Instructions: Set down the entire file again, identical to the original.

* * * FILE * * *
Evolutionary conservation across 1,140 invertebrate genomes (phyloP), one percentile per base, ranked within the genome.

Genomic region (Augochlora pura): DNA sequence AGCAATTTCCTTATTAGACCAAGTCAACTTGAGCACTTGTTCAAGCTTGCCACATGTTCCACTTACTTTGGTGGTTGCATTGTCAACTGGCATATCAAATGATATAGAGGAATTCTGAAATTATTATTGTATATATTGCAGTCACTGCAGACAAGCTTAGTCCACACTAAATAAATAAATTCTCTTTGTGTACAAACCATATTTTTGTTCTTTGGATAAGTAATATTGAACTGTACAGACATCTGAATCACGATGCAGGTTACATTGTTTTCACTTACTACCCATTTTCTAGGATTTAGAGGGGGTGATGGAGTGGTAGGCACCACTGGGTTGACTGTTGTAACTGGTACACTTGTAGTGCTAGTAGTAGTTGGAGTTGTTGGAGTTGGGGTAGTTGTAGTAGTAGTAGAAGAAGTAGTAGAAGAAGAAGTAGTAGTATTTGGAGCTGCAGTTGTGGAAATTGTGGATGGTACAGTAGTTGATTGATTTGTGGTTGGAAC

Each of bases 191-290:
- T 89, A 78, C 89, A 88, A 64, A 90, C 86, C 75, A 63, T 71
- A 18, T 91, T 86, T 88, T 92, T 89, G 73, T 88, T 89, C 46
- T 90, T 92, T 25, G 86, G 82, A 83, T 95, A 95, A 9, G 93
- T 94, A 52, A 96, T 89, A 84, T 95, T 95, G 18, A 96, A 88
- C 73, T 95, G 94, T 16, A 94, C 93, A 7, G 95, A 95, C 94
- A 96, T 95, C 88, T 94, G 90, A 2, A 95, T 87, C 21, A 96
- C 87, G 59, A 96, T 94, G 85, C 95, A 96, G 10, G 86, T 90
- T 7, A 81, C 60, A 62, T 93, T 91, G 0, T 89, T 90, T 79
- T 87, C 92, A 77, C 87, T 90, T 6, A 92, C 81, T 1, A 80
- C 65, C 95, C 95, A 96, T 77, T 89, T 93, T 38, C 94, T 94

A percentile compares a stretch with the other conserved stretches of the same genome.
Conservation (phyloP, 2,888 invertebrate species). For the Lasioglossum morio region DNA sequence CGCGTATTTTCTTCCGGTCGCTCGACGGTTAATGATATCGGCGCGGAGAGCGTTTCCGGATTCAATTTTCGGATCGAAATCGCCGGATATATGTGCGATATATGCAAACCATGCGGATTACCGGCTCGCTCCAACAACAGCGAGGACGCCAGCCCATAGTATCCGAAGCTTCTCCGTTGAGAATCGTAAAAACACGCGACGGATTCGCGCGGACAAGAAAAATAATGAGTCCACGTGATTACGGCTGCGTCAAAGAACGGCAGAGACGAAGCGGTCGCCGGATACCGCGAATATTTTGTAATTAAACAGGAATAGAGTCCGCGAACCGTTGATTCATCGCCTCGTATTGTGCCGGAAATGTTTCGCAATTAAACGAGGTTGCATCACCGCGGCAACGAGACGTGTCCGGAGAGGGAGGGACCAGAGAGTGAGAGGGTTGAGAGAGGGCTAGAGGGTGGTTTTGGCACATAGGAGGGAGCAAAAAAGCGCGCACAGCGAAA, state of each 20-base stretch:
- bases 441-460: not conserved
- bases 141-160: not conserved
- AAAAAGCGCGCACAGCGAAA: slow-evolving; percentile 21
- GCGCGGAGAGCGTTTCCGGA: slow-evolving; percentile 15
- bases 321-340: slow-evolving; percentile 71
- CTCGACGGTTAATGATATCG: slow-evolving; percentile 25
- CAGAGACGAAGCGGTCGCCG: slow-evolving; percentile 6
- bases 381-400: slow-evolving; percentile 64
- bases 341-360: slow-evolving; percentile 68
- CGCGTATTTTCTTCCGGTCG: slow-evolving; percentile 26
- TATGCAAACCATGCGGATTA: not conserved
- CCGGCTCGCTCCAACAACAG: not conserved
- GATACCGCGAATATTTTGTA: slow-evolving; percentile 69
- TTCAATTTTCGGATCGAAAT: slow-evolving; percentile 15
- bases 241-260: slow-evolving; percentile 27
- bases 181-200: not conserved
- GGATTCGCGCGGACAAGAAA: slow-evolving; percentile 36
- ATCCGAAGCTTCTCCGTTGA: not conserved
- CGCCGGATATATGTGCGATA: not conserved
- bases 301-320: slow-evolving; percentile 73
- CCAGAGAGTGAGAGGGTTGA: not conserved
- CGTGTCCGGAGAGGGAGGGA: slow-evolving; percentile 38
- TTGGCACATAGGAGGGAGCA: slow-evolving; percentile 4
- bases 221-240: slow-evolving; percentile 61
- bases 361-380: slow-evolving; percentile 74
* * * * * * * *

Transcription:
Evolutionary conservation across 1,140 invertebrate genomes (phyloP), one percentile per base, ranked within the genome.

Genomic region (Augochlora pura): DNA sequence AGCAATTTCCTTATTAGACCAAGTCAACTTGAGCACTTGTTCAAGCTTGCCACATGTTCCACTTACTTTGGTGGTTGCATTGTCAACTGGCATATCAAATGATATAGAGGAATTCTGAAATTATTATTGTATATATTGCAGTCACTGCAGACAAGCTTAGTCCACACTAAATAAATAAATTCTCTTTGTGTACAAACCATATTTTTGTTCTTTGGATAAGTAATATTGAACTGTACAGACATCTGAATCACGATGCAGGTTACATTGTTTTCACTTACTACCCATTTTCTAGGATTTAGAGGGGGTGATGGAGTGGTAGGCACCACTGGGTTGACTGTTGTAACTGGTACACTTGTAGTGCTAGTAGTAGTTGGAGTTGTTGGAGTTGGGGTAGTTGTAGTAGTAGTAGAAGAAGTAGTAGAAGAAGAAGTAGTAGTATTTGGAGCTGCAGTTGTGGAAATTGTGGATGGTACAGTAGTTGATTGATTTGTGGTTGGAAC

Each of bases 191-290:
- T 89, A 78, C 89, A 88, A 64, A 90, C 86, C 75, A 63, T 71
- A 18, T 91, T 86, T 88, T 92, T 89, G 73, T 88, T 89, C 46
- T 90, T 92, T 25, G 86, G 82, A 83, T 95, A 95, A 9, G 93
- T 94, A 52, A 96, T 89, A 84, T 95, T 95, G 18, A 96, A 88
- C 73, T 95, G 94, T 16, A 94, C 93, A 7, G 95, A 95, C 94
- A 96, T 95, C 88, T 94, G 90, A 2, A 95, T 87, C 21, A 96
- C 87, G 59, A 96, T 94, G 85, C 95, A 96, G 10, G 86, T 90
- T 7, A 81, C 60, A 62, T 93, T 91, G 0, T 89, T 90, T 79
- T 87, C 92, A 77, C 87, T 90, T 6, A 92, C 81, T 1, A 80
- C 65, C 95, C 95, A 96, T 77, T 89, T 93, T 38, C 94, T 94

A percentile compares a stretch with the other conserved stretches of the same genome.
Conservation (phyloP, 2,888 invertebrate species). For the Lasioglossum morio region DNA sequence CGCGTATTTTCTTCCGGTCGCTCGACGGTTAATGATATCGGCGCGGAGAGCGTTTCCGGATTCAATTTTCGGATCGAAATCGCCGGATATATGTGCGATATATGCAAACCATGCGGATTACCGGCTCGCTCCAACAACAGCGAGGACGCCAGCCCATAGTATCCGAAGCTTCTCCGTTGAGAATCGTAAAAACACGCGACGGATTCGCGCGGACAAGAAAAATAATGAGTCCACGTGATTACGGCTGCGTCAAAGAACGGCAGAGACGAAGCGGTCGCCGGATACCGCGAATATTTTGTAATTAAACAGGAATAGAGTCCGCGAACCGTTGATTCATCGCCTCGTATTGTGCCGGAAATGTTTCGCAATTAAACGAGGTTGCATCACCGCGGCAACGAGACGTGTCCGGAGAGGGAGGGACCAGAGAGTGAGAGGGTTGAGAGAGGGCTAGAGGGTGGTTTTGGCACATAGGAGGGAGCAAAAAAGCGCGCACAGCGAAA, state of each 20-base stretch:
- bases 441-460: not conserved
- bases 141-160: not conserved
- AAAAAGCGCGCACAGCGAAA: slow-evolving; percentile 21
- GCGCGGAGAGCGTTTCCGGA: slow-evolving; percentile 15
- bases 321-340: slow-evolving; percentile 71
- CTCGACGGTTAATGATATCG: slow-evolving; percentile 25
- CAGAGACGAAGCGGTCGCCG: slow-evolving; percentile 6
- bases 381-400: slow-evolving; percentile 64
- bases 341-360: slow-evolving; percentile 68
- CGCGTATTTTCTTCCGGTCG: slow-evolving; percentile 26
- TATGCAAACCATGCGGATTA: not conserved
- CCGGCTCGCTCCAACAACAG: not conserved
- GATACCGCGAATATTTTGTA: slow-evolving; percentile 69
- TTCAATTTTCGGATCGAAAT: slow-evolving; percentile 15
- bases 241-260: slow-evolving; percentile 27
- bases 181-200: not conserved
- GGATTCGCGCGGACAAGAAA: slow-evolving; percentile 36
- ATCCGAAGCTTCTCCGTTGA: not conserved
- CGCCGGATATATGTGCGATA: not conserved
- bases 301-320: slow-evolving; percentile 73
- CCAGAGAGTGAGAGGGTTGA: not conserved
- CGTGTCCGGAGAGGGAGGGA: slow-evolving; percentile 38
- TTGGCACATAGGAGGGAGCA: slow-evolving; percentile 4
- bases 221-240: slow-evolving; percentile 61
- bases 361-380: slow-evolving; percentile 74